As a small child, I knew plenty of Portuguese. ”Cat.” ”Food.” ”Merdinha.” All the important stuff. I should have grown up to be sort of a lusophone, or speaker of Portuguese. The problem is, as I grew up, my Portuguese vocabulary stayed exactly the same. Exactly. And I concentrated on English and then I got funneled into French classes as a pre-teen. And though I loved talking to my barely English-speaking grandmother, I never could surpass the pinnacle of Portuguese knowledge that I reached singing Fungaga records at say, two years old.
Instead of learning new and interesting, nuanced words, I am stuck with conversation finishers like “toejam.” I can’t go to Lisbon and say, convey to someone that I would very much like to buy some maraschino cherries. Or that even though I’m an American of Portuguese descent, I truly have nostalgia for the Blair years in the UK, mostly because I heart Britpop. But I can tell them why my socks aren’t so clean. In a TMI kinda way.
And now, my last person with whom I spoke any Portuguese has been gone nearly a decade. So I come to a crossroads: do I just forget, since I no longer have the threat of watching my grandmother cry as I try to piece together a barely intelligible sentence, or do I keep going and learn more because I know I’m supposed to believe it’s never to late for learning?
It’s always been a dream of mine to make a documentary about my grandfather, and I can’t do that if I just forget who I am.
In 2010, I got it together and I enrolled in Portuguese. And I remembered why it’s insufferably hard, and why those columns of past tense verbs always felt so oddly healing in their own way.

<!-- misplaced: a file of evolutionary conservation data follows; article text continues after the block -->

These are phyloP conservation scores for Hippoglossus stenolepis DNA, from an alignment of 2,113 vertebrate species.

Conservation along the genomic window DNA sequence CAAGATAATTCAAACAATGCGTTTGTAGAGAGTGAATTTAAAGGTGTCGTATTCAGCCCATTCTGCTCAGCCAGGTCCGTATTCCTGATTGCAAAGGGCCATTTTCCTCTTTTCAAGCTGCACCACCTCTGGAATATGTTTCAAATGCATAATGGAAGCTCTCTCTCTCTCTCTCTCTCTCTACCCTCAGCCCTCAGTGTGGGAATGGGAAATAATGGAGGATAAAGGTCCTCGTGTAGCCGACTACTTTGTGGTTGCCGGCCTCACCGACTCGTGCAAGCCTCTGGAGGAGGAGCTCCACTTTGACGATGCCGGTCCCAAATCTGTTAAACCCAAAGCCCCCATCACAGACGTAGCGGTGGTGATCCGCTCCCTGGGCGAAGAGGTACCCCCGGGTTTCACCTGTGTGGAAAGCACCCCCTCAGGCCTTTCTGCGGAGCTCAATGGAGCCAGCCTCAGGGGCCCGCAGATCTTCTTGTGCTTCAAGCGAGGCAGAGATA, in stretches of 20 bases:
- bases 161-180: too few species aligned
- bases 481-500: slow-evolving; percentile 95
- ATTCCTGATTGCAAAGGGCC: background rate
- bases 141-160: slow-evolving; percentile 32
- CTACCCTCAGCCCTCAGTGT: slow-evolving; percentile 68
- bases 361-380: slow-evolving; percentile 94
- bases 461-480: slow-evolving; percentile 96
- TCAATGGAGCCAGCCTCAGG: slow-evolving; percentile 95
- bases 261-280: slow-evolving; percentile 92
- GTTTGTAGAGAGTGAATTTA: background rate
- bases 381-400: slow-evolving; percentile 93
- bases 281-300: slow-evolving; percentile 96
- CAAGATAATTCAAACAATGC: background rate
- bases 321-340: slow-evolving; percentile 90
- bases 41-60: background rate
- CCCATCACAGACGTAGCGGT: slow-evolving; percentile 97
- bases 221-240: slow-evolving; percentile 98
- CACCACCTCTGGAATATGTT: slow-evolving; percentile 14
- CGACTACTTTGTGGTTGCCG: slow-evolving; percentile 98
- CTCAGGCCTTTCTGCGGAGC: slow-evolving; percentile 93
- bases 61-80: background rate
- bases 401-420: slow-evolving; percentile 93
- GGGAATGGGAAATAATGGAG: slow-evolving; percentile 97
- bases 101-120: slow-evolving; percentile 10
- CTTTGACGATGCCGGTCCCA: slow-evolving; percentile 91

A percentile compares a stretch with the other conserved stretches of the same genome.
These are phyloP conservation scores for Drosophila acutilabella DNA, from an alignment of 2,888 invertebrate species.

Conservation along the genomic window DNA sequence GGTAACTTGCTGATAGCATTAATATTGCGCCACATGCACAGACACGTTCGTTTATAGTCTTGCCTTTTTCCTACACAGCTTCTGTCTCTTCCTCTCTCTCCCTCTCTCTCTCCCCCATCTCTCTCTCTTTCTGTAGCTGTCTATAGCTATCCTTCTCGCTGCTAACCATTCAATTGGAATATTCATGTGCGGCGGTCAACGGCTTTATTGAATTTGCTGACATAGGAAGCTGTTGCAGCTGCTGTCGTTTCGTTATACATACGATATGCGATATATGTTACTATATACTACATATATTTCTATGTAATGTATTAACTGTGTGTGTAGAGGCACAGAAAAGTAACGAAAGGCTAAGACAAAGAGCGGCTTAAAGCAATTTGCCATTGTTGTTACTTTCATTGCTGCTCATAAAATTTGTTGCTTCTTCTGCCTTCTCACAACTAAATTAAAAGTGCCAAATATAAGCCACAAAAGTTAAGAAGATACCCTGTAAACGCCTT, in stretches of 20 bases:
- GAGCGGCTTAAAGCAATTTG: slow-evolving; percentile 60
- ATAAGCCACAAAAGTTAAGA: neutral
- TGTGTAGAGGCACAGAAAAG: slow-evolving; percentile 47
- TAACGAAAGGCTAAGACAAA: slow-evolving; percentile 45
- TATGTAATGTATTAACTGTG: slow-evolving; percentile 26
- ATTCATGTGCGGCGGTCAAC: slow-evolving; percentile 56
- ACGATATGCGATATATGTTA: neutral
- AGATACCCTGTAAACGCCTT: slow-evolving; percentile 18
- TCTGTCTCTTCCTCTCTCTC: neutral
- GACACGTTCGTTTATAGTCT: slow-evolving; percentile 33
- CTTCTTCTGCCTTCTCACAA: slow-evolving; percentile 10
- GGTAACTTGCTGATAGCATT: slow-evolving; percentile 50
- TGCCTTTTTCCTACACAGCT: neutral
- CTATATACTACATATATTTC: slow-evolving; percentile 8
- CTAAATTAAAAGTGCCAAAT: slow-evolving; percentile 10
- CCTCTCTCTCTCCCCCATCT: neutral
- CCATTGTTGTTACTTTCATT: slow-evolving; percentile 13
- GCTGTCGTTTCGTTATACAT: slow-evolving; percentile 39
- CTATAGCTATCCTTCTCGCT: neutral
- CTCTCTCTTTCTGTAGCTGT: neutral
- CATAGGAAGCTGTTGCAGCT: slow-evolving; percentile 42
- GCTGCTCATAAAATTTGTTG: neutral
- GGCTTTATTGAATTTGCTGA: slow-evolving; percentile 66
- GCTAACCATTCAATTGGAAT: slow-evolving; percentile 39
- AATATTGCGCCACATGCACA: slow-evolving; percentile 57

So now you might be saying, “I don’t give a rat’s ass about Portugal. Why should I read this woman’s essays about why she is pissed she can’t go on vacation there? I haven’t had a vacation in ages!”
And I say there are two reasons: one is, just because Portugal has the worst worldwide PR ever doesn’t mean it isn’t just as loveable as its neighbors, and two, this is a human story, not only a celebration of all things lusophone. Oh it is all about celebration and a bag of imported chips you drove 30 minutes to buy at the Portuguese store, but remembering who you are is a path we all have to walk.
For my Scottish uncle, for example, it means tattooing Pictish drawings all over himself and then realizing per a DNA test, he’s as Pictish as my Chinese-made tupperware. For me, it means this blog, and obsessively photocopying books about imperialist journeys in the UC Berkeley library.
My greatest hope, besides better luso-PR, is the hope it leads you go to out, one day, and tell the world your story. Your story is no less important than anyone else’s, and all our stories are bits of thread in the tapestry we call humanity. Don’t forget the past, or they’ll be a hole in our pretty wall rug.